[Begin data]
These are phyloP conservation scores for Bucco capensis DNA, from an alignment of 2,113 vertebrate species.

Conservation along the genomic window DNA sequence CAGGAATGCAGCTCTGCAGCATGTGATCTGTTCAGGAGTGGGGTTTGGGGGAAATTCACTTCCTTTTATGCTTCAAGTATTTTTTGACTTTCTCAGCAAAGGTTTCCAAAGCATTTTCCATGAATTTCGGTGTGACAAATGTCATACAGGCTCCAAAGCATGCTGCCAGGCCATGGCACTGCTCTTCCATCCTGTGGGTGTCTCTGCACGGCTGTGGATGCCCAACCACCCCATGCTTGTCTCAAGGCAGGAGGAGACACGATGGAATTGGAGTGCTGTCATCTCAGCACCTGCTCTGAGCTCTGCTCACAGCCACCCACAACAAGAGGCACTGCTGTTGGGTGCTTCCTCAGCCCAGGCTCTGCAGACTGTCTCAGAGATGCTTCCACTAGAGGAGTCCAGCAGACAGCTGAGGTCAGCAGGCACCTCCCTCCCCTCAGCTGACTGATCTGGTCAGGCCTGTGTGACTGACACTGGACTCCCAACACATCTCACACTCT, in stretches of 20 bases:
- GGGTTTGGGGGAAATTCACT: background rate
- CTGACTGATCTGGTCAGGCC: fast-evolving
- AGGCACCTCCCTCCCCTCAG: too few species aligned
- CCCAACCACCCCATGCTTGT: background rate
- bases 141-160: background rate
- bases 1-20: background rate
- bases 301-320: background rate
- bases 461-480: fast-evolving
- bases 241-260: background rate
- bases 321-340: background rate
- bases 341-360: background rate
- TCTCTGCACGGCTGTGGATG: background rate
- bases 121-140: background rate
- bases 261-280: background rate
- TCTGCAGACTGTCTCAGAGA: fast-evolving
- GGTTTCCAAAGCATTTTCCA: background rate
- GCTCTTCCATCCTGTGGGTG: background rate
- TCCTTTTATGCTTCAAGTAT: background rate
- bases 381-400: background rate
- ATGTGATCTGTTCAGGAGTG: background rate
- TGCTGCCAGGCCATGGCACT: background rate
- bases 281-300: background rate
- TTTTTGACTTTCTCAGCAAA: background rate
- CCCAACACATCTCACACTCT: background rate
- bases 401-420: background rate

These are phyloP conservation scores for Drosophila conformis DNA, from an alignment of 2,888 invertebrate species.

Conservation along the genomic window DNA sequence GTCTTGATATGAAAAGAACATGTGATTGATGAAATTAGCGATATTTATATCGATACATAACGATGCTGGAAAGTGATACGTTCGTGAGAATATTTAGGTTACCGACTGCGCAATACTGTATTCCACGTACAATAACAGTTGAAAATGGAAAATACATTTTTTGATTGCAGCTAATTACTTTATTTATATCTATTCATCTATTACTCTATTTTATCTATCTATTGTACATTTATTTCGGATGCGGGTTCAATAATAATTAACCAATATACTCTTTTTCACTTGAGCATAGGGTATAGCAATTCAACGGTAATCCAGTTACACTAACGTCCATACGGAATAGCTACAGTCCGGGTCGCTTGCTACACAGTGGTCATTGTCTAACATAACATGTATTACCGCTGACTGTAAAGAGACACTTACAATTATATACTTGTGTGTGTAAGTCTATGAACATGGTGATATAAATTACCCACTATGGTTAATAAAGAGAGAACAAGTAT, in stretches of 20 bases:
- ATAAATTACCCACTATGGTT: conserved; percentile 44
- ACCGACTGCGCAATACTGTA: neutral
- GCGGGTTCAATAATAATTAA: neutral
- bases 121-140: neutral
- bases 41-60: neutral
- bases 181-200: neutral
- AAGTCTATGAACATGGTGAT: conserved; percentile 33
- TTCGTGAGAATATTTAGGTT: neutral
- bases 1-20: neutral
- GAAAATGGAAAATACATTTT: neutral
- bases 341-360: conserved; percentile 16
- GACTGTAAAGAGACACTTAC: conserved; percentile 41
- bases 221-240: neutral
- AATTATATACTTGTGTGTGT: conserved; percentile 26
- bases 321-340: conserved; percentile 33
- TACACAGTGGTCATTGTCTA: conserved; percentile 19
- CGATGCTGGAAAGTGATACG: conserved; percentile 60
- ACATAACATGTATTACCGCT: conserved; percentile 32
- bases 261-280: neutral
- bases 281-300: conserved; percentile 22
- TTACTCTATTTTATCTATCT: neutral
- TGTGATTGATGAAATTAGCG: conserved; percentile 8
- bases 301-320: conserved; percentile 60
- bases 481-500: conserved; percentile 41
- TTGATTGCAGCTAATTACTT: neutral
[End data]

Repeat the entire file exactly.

These are phyloP conservation scores for Bucco capensis DNA, from an alignment of 2,113 vertebrate species.

Conservation along the genomic window DNA sequence CAGGAATGCAGCTCTGCAGCATGTGATCTGTTCAGGAGTGGGGTTTGGGGGAAATTCACTTCCTTTTATGCTTCAAGTATTTTTTGACTTTCTCAGCAAAGGTTTCCAAAGCATTTTCCATGAATTTCGGTGTGACAAATGTCATACAGGCTCCAAAGCATGCTGCCAGGCCATGGCACTGCTCTTCCATCCTGTGGGTGTCTCTGCACGGCTGTGGATGCCCAACCACCCCATGCTTGTCTCAAGGCAGGAGGAGACACGATGGAATTGGAGTGCTGTCATCTCAGCACCTGCTCTGAGCTCTGCTCACAGCCACCCACAACAAGAGGCACTGCTGTTGGGTGCTTCCTCAGCCCAGGCTCTGCAGACTGTCTCAGAGATGCTTCCACTAGAGGAGTCCAGCAGACAGCTGAGGTCAGCAGGCACCTCCCTCCCCTCAGCTGACTGATCTGGTCAGGCCTGTGTGACTGACACTGGACTCCCAACACATCTCACACTCT, in stretches of 20 bases:
- GGGTTTGGGGGAAATTCACT: background rate
- CTGACTGATCTGGTCAGGCC: fast-evolving
- AGGCACCTCCCTCCCCTCAG: too few species aligned
- CCCAACCACCCCATGCTTGT: background rate
- bases 141-160: background rate
- bases 1-20: background rate
- bases 301-320: background rate
- bases 461-480: fast-evolving
- bases 241-260: background rate
- bases 321-340: background rate
- bases 341-360: background rate
- TCTCTGCACGGCTGTGGATG: background rate
- bases 121-140: background rate
- bases 261-280: background rate
- TCTGCAGACTGTCTCAGAGA: fast-evolving
- GGTTTCCAAAGCATTTTCCA: background rate
- GCTCTTCCATCCTGTGGGTG: background rate
- TCCTTTTATGCTTCAAGTAT: background rate
- bases 381-400: background rate
- ATGTGATCTGTTCAGGAGTG: background rate
- TGCTGCCAGGCCATGGCACT: background rate
- bases 281-300: background rate
- TTTTTGACTTTCTCAGCAAA: background rate
- CCCAACACATCTCACACTCT: background rate
- bases 401-420: background rate

These are phyloP conservation scores for Drosophila conformis DNA, from an alignment of 2,888 invertebrate species.

Conservation along the genomic window DNA sequence GTCTTGATATGAAAAGAACATGTGATTGATGAAATTAGCGATATTTATATCGATACATAACGATGCTGGAAAGTGATACGTTCGTGAGAATATTTAGGTTACCGACTGCGCAATACTGTATTCCACGTACAATAACAGTTGAAAATGGAAAATACATTTTTTGATTGCAGCTAATTACTTTATTTATATCTATTCATCTATTACTCTATTTTATCTATCTATTGTACATTTATTTCGGATGCGGGTTCAATAATAATTAACCAATATACTCTTTTTCACTTGAGCATAGGGTATAGCAATTCAACGGTAATCCAGTTACACTAACGTCCATACGGAATAGCTACAGTCCGGGTCGCTTGCTACACAGTGGTCATTGTCTAACATAACATGTATTACCGCTGACTGTAAAGAGACACTTACAATTATATACTTGTGTGTGTAAGTCTATGAACATGGTGATATAAATTACCCACTATGGTTAATAAAGAGAGAACAAGTAT, in stretches of 20 bases:
- ATAAATTACCCACTATGGTT: conserved; percentile 44
- ACCGACTGCGCAATACTGTA: neutral
- GCGGGTTCAATAATAATTAA: neutral
- bases 121-140: neutral
- bases 41-60: neutral
- bases 181-200: neutral
- AAGTCTATGAACATGGTGAT: conserved; percentile 33
- TTCGTGAGAATATTTAGGTT: neutral
- bases 1-20: neutral
- GAAAATGGAAAATACATTTT: neutral
- bases 341-360: conserved; percentile 16
- GACTGTAAAGAGACACTTAC: conserved; percentile 41
- bases 221-240: neutral
- AATTATATACTTGTGTGTGT: conserved; percentile 26
- bases 321-340: conserved; percentile 33
- TACACAGTGGTCATTGTCTA: conserved; percentile 19
- CGATGCTGGAAAGTGATACG: conserved; percentile 60
- ACATAACATGTATTACCGCT: conserved; percentile 32
- bases 261-280: neutral
- bases 281-300: conserved; percentile 22
- TTACTCTATTTTATCTATCT: neutral
- TGTGATTGATGAAATTAGCG: conserved; percentile 8
- bases 301-320: conserved; percentile 60
- bases 481-500: conserved; percentile 41
- TTGATTGCAGCTAATTACTT: neutral